Consumers are also opting for tried and tested brands. “One of the key emerging trends that has come out of the Covid crisis is consumers’ demand to seek value-oriented high-quality products. Consumers are moving towards companies and brands that they believe stand for quality,” says a senior spokesperson of ITC. “They don’t want to experiment with unfamiliar brands,” confirms Sushil Sharma, a kirana store owner in Sanchi, near Bhopal.
Not only are they buying wellknown brands, but also products such as dry fruits, which have always been associated with the urban rich. “Dry-fruits as a category shot up 5,000 times,” confirms Storeking’s Gundaiah. Other health-related food products such as millets have seen rising demand in rural India.
The ITC spokesperson also agrees that there is a surge in demand for health-related products across the country. “We have created several products around the health benefits of immunity like B Natural fruit juices, launched organic range of Ashirvaad atta and dal (free of chemicals) and baked snacks. We have launched millets range under Aashirvaad Nature’s Super Food and cold pressed mustard oil under Sunrise.”
Gundaiah attributes the change in consumption preferences to increasing exposure of rural consumers to content through smartphones. “Consumption of information has become much easier in rural India. They are well informed now about what is healthy and what isn’t, and that is reflected in their grocery basket. We have seen sugar consumption come down dramatically, while consumption of biscuits has also reduced. Consumption has entered a new era in rural India,” he adds.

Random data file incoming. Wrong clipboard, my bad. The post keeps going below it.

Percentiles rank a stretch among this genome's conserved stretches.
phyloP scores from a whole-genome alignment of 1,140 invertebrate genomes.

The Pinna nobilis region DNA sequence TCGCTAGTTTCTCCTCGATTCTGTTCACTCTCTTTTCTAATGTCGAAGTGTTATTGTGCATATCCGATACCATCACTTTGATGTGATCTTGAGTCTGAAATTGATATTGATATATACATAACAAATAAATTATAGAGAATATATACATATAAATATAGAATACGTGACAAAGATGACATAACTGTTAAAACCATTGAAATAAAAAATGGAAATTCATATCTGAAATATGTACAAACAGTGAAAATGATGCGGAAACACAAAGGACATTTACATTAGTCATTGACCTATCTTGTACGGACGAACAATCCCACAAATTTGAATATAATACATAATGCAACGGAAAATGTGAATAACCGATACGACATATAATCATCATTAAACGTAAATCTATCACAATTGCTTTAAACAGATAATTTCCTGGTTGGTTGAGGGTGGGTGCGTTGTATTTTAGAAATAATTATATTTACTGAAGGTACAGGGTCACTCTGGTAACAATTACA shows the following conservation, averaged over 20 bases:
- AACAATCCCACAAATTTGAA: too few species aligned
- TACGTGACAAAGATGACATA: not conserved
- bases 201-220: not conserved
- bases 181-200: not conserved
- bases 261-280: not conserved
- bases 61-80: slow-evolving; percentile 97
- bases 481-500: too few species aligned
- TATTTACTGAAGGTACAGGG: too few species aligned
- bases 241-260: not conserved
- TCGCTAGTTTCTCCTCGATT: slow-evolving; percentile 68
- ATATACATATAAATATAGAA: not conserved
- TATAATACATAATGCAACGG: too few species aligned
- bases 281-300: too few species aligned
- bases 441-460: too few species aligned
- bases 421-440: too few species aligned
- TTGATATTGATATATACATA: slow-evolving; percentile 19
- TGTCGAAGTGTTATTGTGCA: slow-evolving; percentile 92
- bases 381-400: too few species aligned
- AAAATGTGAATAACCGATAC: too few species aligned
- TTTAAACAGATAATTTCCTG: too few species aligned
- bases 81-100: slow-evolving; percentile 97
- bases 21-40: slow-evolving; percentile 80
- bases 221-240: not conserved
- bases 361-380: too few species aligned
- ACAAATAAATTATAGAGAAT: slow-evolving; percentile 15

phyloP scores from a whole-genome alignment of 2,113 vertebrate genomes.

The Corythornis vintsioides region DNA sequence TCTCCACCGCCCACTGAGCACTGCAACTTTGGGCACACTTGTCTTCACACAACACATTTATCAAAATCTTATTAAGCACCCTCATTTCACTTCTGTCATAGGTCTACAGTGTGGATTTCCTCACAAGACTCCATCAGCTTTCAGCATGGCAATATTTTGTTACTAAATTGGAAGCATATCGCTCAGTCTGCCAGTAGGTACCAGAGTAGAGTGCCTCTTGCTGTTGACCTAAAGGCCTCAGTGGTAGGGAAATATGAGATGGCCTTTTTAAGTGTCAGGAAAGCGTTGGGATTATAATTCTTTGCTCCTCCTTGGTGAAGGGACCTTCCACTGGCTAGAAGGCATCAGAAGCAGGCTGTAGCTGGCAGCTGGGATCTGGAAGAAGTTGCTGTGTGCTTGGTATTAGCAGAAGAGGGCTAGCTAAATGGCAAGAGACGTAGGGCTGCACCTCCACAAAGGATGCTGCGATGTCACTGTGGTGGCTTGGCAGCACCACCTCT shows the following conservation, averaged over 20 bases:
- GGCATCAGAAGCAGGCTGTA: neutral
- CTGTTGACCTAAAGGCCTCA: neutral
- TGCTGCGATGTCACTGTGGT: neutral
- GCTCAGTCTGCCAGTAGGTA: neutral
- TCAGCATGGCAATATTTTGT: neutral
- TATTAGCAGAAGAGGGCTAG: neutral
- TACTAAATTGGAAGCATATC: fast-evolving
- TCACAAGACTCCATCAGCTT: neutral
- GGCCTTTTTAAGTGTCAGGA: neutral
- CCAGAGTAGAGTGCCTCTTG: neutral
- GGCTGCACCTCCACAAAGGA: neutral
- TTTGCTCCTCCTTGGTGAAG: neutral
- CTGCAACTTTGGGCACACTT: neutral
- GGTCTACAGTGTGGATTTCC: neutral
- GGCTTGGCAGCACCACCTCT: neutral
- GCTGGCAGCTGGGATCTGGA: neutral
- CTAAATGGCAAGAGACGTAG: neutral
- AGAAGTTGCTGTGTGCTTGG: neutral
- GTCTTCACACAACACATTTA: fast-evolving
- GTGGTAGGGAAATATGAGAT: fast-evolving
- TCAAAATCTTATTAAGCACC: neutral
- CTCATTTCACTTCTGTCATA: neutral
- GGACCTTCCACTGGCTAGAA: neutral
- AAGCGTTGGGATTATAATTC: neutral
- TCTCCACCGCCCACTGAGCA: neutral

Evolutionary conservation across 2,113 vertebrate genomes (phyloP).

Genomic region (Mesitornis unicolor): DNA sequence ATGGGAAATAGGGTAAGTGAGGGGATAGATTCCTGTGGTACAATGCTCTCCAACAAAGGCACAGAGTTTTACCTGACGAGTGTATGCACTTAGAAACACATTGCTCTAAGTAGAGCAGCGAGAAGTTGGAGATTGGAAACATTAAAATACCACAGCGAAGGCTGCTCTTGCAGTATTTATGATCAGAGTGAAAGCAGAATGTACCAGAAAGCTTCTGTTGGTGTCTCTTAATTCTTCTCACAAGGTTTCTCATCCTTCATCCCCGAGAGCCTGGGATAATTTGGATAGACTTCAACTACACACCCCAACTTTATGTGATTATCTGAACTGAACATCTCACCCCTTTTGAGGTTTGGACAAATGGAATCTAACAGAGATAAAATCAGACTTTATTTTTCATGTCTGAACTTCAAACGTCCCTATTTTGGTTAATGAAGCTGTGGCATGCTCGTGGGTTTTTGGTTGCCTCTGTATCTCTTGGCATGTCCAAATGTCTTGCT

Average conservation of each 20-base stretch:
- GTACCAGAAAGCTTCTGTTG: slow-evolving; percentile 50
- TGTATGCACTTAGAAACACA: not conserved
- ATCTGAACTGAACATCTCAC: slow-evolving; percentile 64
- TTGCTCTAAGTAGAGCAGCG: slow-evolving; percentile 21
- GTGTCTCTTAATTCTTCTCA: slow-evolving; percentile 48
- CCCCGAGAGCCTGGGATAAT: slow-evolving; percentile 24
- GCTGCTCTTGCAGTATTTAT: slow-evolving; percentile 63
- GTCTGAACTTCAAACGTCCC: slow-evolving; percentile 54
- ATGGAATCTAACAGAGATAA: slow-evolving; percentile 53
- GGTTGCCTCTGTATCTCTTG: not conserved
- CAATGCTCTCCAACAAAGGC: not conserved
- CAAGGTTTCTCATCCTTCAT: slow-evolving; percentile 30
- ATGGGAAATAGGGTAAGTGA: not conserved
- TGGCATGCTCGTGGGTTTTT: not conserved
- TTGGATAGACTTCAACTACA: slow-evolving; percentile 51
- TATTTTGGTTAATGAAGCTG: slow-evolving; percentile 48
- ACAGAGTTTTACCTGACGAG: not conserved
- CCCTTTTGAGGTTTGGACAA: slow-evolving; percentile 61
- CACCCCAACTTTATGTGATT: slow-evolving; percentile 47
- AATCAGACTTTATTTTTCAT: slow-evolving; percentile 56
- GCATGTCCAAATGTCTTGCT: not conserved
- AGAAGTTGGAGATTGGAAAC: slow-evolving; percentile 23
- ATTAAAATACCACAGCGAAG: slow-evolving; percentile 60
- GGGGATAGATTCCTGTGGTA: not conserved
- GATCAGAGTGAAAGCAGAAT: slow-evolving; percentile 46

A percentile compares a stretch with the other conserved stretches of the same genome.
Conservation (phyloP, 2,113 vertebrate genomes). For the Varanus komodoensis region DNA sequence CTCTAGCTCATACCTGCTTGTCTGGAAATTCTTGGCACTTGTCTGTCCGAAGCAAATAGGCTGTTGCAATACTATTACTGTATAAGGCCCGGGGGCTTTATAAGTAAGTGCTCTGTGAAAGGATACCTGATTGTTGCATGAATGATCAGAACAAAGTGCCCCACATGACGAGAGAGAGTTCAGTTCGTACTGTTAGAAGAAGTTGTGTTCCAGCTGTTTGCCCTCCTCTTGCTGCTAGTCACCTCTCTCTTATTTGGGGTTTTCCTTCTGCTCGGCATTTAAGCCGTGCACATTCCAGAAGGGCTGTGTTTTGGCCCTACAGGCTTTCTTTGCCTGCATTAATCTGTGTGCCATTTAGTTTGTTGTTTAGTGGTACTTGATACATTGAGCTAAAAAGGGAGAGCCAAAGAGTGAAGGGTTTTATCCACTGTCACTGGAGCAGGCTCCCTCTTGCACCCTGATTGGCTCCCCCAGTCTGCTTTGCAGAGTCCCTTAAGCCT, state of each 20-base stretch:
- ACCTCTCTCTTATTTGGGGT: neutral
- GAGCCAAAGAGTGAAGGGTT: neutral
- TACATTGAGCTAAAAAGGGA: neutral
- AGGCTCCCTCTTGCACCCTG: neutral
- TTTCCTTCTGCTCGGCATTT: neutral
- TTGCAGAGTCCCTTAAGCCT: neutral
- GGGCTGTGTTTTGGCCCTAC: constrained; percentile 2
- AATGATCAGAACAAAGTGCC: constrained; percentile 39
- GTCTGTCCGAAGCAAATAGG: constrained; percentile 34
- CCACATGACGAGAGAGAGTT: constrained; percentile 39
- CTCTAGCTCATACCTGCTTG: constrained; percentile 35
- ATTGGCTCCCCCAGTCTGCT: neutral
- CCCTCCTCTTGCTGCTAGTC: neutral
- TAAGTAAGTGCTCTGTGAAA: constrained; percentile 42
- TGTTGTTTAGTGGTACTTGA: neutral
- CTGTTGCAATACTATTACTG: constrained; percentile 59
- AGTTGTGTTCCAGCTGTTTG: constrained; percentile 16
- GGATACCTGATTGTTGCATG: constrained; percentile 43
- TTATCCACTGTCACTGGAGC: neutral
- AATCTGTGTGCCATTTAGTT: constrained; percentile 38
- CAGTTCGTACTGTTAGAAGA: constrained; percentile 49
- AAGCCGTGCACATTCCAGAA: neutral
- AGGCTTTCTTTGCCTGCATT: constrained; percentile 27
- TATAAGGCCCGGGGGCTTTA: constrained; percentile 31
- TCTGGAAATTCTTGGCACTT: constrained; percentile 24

According to Angshu Mallick, MD and CEO, Adani Wilmar, 50% of the FMCG major’s sales have started coming from towns with a population of less than 1 lakh, and the percentage is rapidly increasing. “Small town consumers are asking for packaged products, and whichever company comes up with a value-for-money proposition, they are lapping it up.”
The biggest challenge for manufacturers is managing price hikes and margin pressure. Be it FMCG, auto or consumer durables, companies have passed on price increases between 7% and 25% to consumers. The price of edible oil has gone up from ₹110 a litre to ₹180. This has forced consumers to down-trade.
“They are only buying essentials and brands are recalibrating their product and marketing mix. They are coming up with more mass-market SKUs [stock-keeping units], playing around with quantity and price,” explains Prem Kumar, Founder and CEO of retail tech company, Snapbizz.
The biggest challenge is managing costs, says Mayank Shah, senior category head, Parle Products. “Our greatest dilemma was whether to pass on all the cost to the consumer or not. Costs have risen over 20% since last year,” he adds. The biscuit major has hiked prices by 6-7% across the board.
Godrej Consumer Products, on the other hand, is in the process of absorbing a 8-10% increase in prices. “We are choosy about the penetration driver packs since they are price sensitive, so we are ensuring that we don’t play around much with that,” explains Kataria of GCPL. Most of its price hike is in discretionary categories such as hair colour.
“If my ₹30 pack becomes ₹33, I don’t expect people to stop colouring their hair. The desire to live a normal life that they have missed will overweigh the price impact in those categories,” he adds.